While airline travel is often frustrating, you don’t have to resign yourself to a completely miserable experience. As a passenger, you have certain rights set out by the U.S. Department of Transportation in the event of delays, cancellations and other unexpected situations. Here’s what you’re entitled to when you fly.
Airlines commonly oversell their flights so they don’t lose money on no-shows, but this means that there aren’t actually enough spots to go around if everyone who books a ticket and gets a confirmed seat decides to travel.
Airlines are required to ask for volunteers to give up their seats before they start kicking people off. They are not required to compensate volunteers, though you have some bargaining power—airlines don’t want to piss people off by bumping them involuntarily. You may be able to negotiate a free ticket or other travel vouchers, but make sure you ask about any restrictions, like blackout and expiration dates, before agreeing to the terms.
If you get bumped involuntarily, you are entitled to compensation. Lawyer Erika Kullberg has a handful of videos outlining this process and other airline reimbursement tricks. The amount depends on how delayed your arrival at your destination (compared to your original itinerary) will be:
If you paid using frequent flier miles, the compensation is based on the lowest amount paid for a similar ticket on your flight. The airline must also refund charges for seat selection, checked bags, and other add-ons if you do not receive those services on your trip. While some airlines may offer tickets or vouchers for those involuntarily bumped, you have the right to request a check for cash instead.
Of course there’s fine print: If you check in late, or don’t have a confirmed reservation, you likely forfeit your right to compensation. Airlines also don’t have to compensate you if they have to downsize to a smaller plane. Finally, you have the ability to negotiate for more than what you’re offered at the airport, but only within 30 days and if you don’t cash the compensation check.
The rules around baggage are a little more nebulous than those for involuntary bumping. However, most airlines will negotiate a settlement for external damage to your bags or belongings—though they can always claim that your packing job was insufficient to protect your stuff. They may also reimburse you for “reasonable” expenses or emergency purchases while your luggage is delayed.
If the airline loses your baggage completely, you are entitled to a refund for any fees, and you can submit a claim. You’ll need documentation asserting the value of your belongings, and you’ll probably have to negotiate. This process can take one to three months and may end unsatisfactorily, as airlines sometimes offer free tickets instead or deny claims entirely. They also will not pay more than the current liability limit of $3,800.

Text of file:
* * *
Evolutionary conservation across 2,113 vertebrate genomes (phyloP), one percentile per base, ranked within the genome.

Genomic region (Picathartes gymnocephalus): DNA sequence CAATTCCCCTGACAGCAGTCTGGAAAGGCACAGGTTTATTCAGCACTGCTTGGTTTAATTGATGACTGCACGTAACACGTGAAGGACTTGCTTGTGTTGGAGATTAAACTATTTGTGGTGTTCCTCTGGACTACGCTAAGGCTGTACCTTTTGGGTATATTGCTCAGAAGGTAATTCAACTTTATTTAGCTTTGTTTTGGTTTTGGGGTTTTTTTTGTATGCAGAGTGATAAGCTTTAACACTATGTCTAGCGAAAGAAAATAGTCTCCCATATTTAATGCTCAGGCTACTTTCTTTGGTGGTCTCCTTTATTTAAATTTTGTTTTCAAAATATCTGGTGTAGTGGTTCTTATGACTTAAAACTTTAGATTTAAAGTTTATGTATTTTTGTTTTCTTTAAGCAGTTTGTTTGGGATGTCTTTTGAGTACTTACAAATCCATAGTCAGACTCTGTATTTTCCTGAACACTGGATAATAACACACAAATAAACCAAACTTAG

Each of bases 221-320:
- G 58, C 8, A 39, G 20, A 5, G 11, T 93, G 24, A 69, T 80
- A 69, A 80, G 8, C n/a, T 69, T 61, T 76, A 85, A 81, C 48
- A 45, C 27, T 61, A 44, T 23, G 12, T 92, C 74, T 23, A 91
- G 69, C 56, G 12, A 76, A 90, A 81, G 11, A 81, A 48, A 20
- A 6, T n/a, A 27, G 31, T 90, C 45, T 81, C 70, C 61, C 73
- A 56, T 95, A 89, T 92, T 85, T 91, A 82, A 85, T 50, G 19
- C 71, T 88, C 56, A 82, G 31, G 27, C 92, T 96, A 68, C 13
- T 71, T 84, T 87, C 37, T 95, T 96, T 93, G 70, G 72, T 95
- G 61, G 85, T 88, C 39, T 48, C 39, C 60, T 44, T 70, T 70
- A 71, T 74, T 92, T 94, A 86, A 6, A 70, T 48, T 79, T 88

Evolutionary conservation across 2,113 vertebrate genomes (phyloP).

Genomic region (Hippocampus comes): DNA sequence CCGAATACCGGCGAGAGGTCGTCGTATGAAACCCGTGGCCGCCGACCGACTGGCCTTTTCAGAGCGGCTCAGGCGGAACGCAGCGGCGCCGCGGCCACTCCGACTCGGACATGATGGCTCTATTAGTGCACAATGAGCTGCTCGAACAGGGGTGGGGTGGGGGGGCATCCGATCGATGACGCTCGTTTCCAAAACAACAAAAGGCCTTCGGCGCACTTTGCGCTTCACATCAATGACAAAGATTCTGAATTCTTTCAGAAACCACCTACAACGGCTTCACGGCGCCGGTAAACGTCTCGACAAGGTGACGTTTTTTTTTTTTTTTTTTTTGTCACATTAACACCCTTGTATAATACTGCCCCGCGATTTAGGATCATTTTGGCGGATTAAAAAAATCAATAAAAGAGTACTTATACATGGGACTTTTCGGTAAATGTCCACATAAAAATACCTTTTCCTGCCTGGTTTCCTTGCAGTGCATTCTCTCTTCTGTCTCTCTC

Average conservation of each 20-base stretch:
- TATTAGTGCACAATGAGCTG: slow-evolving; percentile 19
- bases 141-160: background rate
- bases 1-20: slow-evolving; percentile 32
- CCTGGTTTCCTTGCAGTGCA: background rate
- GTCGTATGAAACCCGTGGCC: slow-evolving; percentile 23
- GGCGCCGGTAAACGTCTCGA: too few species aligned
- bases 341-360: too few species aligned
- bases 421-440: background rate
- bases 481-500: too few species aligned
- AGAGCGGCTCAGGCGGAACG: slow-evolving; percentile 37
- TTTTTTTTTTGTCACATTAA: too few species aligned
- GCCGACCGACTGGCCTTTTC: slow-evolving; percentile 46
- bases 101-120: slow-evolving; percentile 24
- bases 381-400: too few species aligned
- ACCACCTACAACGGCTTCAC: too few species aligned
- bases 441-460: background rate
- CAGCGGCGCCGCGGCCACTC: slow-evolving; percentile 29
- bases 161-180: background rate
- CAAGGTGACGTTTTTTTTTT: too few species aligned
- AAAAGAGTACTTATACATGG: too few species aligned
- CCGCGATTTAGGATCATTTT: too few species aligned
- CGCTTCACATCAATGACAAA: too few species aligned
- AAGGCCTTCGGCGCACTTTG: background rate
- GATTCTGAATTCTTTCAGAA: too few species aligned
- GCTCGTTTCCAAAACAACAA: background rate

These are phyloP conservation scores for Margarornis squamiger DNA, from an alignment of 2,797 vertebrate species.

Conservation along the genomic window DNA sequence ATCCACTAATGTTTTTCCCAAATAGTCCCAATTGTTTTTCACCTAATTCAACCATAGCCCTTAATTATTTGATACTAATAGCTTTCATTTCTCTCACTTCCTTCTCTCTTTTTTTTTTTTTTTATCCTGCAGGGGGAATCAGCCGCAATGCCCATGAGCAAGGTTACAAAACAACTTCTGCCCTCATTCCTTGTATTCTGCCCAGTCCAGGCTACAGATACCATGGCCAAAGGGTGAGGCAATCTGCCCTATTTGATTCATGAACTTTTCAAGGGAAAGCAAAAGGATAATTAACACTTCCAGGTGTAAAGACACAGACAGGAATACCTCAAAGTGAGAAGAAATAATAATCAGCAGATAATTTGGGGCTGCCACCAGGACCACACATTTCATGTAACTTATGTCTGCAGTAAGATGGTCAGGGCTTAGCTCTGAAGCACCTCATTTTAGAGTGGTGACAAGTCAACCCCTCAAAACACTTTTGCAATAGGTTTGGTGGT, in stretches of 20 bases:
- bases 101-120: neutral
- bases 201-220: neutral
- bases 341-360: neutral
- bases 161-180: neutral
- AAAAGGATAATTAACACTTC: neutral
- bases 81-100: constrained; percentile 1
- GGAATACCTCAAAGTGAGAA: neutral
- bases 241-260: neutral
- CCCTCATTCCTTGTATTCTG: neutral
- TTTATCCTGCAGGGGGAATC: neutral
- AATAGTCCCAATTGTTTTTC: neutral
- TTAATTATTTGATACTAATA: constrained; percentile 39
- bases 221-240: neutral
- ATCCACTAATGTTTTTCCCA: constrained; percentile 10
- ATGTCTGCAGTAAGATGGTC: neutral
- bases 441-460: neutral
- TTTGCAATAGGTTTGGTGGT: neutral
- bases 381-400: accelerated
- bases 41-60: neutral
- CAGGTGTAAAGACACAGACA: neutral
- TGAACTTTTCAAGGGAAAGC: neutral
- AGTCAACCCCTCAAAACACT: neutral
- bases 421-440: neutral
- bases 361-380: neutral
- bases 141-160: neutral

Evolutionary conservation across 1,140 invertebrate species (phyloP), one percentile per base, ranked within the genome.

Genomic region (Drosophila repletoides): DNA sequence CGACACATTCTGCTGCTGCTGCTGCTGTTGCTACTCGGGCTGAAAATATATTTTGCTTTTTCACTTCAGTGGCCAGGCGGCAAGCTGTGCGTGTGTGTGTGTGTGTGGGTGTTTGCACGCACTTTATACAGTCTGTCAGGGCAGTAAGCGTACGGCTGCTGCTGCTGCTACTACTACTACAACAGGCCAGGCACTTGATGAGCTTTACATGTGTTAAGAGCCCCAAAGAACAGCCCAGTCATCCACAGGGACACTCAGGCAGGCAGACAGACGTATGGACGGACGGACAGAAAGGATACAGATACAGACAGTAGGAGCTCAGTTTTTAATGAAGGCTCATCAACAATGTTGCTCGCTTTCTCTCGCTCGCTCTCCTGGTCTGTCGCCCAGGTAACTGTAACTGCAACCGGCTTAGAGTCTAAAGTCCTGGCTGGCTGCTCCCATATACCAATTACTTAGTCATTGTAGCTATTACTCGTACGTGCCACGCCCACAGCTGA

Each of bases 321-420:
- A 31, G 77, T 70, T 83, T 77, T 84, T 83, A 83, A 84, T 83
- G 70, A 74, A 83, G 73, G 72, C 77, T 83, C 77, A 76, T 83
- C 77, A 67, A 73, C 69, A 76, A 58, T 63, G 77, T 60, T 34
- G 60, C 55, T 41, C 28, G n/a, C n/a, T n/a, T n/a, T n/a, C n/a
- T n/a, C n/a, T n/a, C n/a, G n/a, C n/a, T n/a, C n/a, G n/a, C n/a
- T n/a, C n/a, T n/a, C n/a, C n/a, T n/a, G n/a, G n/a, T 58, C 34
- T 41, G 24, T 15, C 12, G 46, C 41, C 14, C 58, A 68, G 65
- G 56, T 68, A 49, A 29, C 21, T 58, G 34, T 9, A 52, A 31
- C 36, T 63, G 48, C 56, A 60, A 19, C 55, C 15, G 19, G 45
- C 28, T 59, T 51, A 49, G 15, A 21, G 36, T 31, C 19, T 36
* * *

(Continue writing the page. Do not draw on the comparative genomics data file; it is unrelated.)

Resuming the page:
If your plane sits on the tarmac awaiting takeoff or a gate assignment for two hours or more, the airline is required to provide food and water to passengers as well as access to bathrooms and medical attention. Planes generally are not allowed to stay on the tarmac for longer than three hours barring issues related to safety, security, or airport disruptions.
As most of us have probably experienced, flight delays are an inevitable part of travel, and there’s little to nothing we can do except wait them out. Airlines don’t offer scheduling guarantees, and they are not required by any federal regulation to do anything for you if your plane is delayed on a domestic trip. You may be able to get a food voucher, which isn’t much consolation for extra time spent in a busy airport. Check your airline’s specific policies to know what your leverage is.
On international itineraries, you can file a claim with the airline for expenses, though reimbursement is not guaranteed.
DOT regulations do require airlines to refund you in the event of “significant schedule changes” or “significant delays” if you decide not to travel as a result, but these situations are not specifically defined. Airlines are required to refund you if they cancel your flight and you choose not to travel.
If you book your flight directly with an airline at least seven days in advance, you can cancel and receive a refund without penalties or fees for 24 hours (or “hold” a ticket at the quoted price for the same period). This does not necessarily apply to bookings with a third-party site or travel agent, so read the fine print first.
Airlines are required to clearly post all fares, taxes, and fees under the DOT’s “full fare” rule to minimize confusion and surprises, though that protection may not last forever.
Airlines and airports must comply with certain rules under the Americans with Disabilities Act (ADA) and the Air Carrier Access Act (ACAA). There are certain accommodations that require advance notice (24–48 hours before traveling). The DOT has a complete consumer guide to these rights.
Complaining may not always get you what you want, but it’s certainly cathartic. Airlines are required to provide information about filing complaints on their website, with your ticket and when asked at the airport. They are required to acknowledge your written complaint within 30 days and respond within 60 days.
You can also complain to the DOT about airline service online or by phone at 202-366-2220.